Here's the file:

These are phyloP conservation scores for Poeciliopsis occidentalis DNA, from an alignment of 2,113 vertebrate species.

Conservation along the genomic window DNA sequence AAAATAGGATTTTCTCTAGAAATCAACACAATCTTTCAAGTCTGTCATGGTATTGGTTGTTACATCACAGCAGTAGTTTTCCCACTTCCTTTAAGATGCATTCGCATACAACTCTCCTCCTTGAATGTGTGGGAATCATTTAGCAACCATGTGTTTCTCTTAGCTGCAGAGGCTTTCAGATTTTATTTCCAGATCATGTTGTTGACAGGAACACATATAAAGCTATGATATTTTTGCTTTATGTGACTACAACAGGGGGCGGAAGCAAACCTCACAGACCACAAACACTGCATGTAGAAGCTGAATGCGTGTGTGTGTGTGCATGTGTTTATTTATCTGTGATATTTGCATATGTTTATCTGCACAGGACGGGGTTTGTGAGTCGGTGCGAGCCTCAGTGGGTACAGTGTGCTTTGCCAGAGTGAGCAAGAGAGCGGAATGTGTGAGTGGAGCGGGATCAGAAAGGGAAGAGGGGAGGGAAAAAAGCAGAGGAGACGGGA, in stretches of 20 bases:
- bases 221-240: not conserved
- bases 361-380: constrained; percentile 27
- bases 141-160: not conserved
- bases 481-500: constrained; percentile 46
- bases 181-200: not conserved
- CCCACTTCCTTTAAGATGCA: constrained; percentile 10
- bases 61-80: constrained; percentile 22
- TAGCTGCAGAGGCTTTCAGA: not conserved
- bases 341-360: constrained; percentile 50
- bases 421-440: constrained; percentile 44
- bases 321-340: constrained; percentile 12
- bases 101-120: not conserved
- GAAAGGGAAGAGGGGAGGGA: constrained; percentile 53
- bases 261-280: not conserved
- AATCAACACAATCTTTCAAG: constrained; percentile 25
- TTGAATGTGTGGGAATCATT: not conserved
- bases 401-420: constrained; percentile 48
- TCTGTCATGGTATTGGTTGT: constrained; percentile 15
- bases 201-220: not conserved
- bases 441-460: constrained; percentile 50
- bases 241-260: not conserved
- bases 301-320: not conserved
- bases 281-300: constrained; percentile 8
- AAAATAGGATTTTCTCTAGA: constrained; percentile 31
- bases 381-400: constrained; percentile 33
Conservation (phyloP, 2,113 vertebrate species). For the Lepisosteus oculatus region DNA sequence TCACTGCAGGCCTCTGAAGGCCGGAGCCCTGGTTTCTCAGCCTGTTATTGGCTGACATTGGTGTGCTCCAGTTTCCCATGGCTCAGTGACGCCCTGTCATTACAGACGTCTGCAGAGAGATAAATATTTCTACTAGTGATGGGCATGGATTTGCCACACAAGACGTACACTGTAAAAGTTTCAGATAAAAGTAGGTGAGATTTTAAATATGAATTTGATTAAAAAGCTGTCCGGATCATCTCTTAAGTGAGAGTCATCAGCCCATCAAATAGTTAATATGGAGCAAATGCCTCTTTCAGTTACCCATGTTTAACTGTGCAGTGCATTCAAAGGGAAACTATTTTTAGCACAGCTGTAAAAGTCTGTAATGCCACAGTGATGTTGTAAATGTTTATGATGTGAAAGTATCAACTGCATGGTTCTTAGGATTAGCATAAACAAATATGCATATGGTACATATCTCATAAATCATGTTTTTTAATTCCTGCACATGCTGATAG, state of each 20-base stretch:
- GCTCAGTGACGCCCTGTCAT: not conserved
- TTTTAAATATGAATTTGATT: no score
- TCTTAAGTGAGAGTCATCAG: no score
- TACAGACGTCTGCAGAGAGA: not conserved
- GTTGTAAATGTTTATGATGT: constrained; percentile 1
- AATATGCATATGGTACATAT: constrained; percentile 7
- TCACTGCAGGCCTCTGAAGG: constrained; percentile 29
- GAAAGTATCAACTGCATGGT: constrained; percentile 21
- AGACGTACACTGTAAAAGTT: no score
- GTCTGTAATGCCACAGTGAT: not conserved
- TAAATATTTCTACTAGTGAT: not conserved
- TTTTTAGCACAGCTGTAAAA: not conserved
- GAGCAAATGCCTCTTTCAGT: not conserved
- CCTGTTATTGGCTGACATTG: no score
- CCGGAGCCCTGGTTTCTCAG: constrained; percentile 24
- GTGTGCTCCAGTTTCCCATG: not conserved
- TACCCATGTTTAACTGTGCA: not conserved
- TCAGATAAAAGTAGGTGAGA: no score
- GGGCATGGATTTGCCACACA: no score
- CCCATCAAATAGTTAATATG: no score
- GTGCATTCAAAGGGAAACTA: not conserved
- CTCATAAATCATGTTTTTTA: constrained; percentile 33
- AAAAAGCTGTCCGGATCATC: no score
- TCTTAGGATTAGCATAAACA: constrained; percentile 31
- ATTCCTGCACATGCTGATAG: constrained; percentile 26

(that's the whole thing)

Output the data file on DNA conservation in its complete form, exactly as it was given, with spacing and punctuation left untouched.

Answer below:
These are phyloP conservation scores for Poeciliopsis occidentalis DNA, from an alignment of 2,113 vertebrate species.

Conservation along the genomic window DNA sequence AAAATAGGATTTTCTCTAGAAATCAACACAATCTTTCAAGTCTGTCATGGTATTGGTTGTTACATCACAGCAGTAGTTTTCCCACTTCCTTTAAGATGCATTCGCATACAACTCTCCTCCTTGAATGTGTGGGAATCATTTAGCAACCATGTGTTTCTCTTAGCTGCAGAGGCTTTCAGATTTTATTTCCAGATCATGTTGTTGACAGGAACACATATAAAGCTATGATATTTTTGCTTTATGTGACTACAACAGGGGGCGGAAGCAAACCTCACAGACCACAAACACTGCATGTAGAAGCTGAATGCGTGTGTGTGTGTGCATGTGTTTATTTATCTGTGATATTTGCATATGTTTATCTGCACAGGACGGGGTTTGTGAGTCGGTGCGAGCCTCAGTGGGTACAGTGTGCTTTGCCAGAGTGAGCAAGAGAGCGGAATGTGTGAGTGGAGCGGGATCAGAAAGGGAAGAGGGGAGGGAAAAAAGCAGAGGAGACGGGA, in stretches of 20 bases:
- bases 221-240: not conserved
- bases 361-380: constrained; percentile 27
- bases 141-160: not conserved
- bases 481-500: constrained; percentile 46
- bases 181-200: not conserved
- CCCACTTCCTTTAAGATGCA: constrained; percentile 10
- bases 61-80: constrained; percentile 22
- TAGCTGCAGAGGCTTTCAGA: not conserved
- bases 341-360: constrained; percentile 50
- bases 421-440: constrained; percentile 44
- bases 321-340: constrained; percentile 12
- bases 101-120: not conserved
- GAAAGGGAAGAGGGGAGGGA: constrained; percentile 53
- bases 261-280: not conserved
- AATCAACACAATCTTTCAAG: constrained; percentile 25
- TTGAATGTGTGGGAATCATT: not conserved
- bases 401-420: constrained; percentile 48
- TCTGTCATGGTATTGGTTGT: constrained; percentile 15
- bases 201-220: not conserved
- bases 441-460: constrained; percentile 50
- bases 241-260: not conserved
- bases 301-320: not conserved
- bases 281-300: constrained; percentile 8
- AAAATAGGATTTTCTCTAGA: constrained; percentile 31
- bases 381-400: constrained; percentile 33
Conservation (phyloP, 2,113 vertebrate species). For the Lepisosteus oculatus region DNA sequence TCACTGCAGGCCTCTGAAGGCCGGAGCCCTGGTTTCTCAGCCTGTTATTGGCTGACATTGGTGTGCTCCAGTTTCCCATGGCTCAGTGACGCCCTGTCATTACAGACGTCTGCAGAGAGATAAATATTTCTACTAGTGATGGGCATGGATTTGCCACACAAGACGTACACTGTAAAAGTTTCAGATAAAAGTAGGTGAGATTTTAAATATGAATTTGATTAAAAAGCTGTCCGGATCATCTCTTAAGTGAGAGTCATCAGCCCATCAAATAGTTAATATGGAGCAAATGCCTCTTTCAGTTACCCATGTTTAACTGTGCAGTGCATTCAAAGGGAAACTATTTTTAGCACAGCTGTAAAAGTCTGTAATGCCACAGTGATGTTGTAAATGTTTATGATGTGAAAGTATCAACTGCATGGTTCTTAGGATTAGCATAAACAAATATGCATATGGTACATATCTCATAAATCATGTTTTTTAATTCCTGCACATGCTGATAG, state of each 20-base stretch:
- GCTCAGTGACGCCCTGTCAT: not conserved
- TTTTAAATATGAATTTGATT: no score
- TCTTAAGTGAGAGTCATCAG: no score
- TACAGACGTCTGCAGAGAGA: not conserved
- GTTGTAAATGTTTATGATGT: constrained; percentile 1
- AATATGCATATGGTACATAT: constrained; percentile 7
- TCACTGCAGGCCTCTGAAGG: constrained; percentile 29
- GAAAGTATCAACTGCATGGT: constrained; percentile 21
- AGACGTACACTGTAAAAGTT: no score
- GTCTGTAATGCCACAGTGAT: not conserved
- TAAATATTTCTACTAGTGAT: not conserved
- TTTTTAGCACAGCTGTAAAA: not conserved
- GAGCAAATGCCTCTTTCAGT: not conserved
- CCTGTTATTGGCTGACATTG: no score
- CCGGAGCCCTGGTTTCTCAG: constrained; percentile 24
- GTGTGCTCCAGTTTCCCATG: not conserved
- TACCCATGTTTAACTGTGCA: not conserved
- TCAGATAAAAGTAGGTGAGA: no score
- GGGCATGGATTTGCCACACA: no score
- CCCATCAAATAGTTAATATG: no score
- GTGCATTCAAAGGGAAACTA: not conserved
- CTCATAAATCATGTTTTTTA: constrained; percentile 33
- AAAAAGCTGTCCGGATCATC: no score
- TCTTAGGATTAGCATAAACA: constrained; percentile 31
- ATTCCTGCACATGCTGATAG: constrained; percentile 26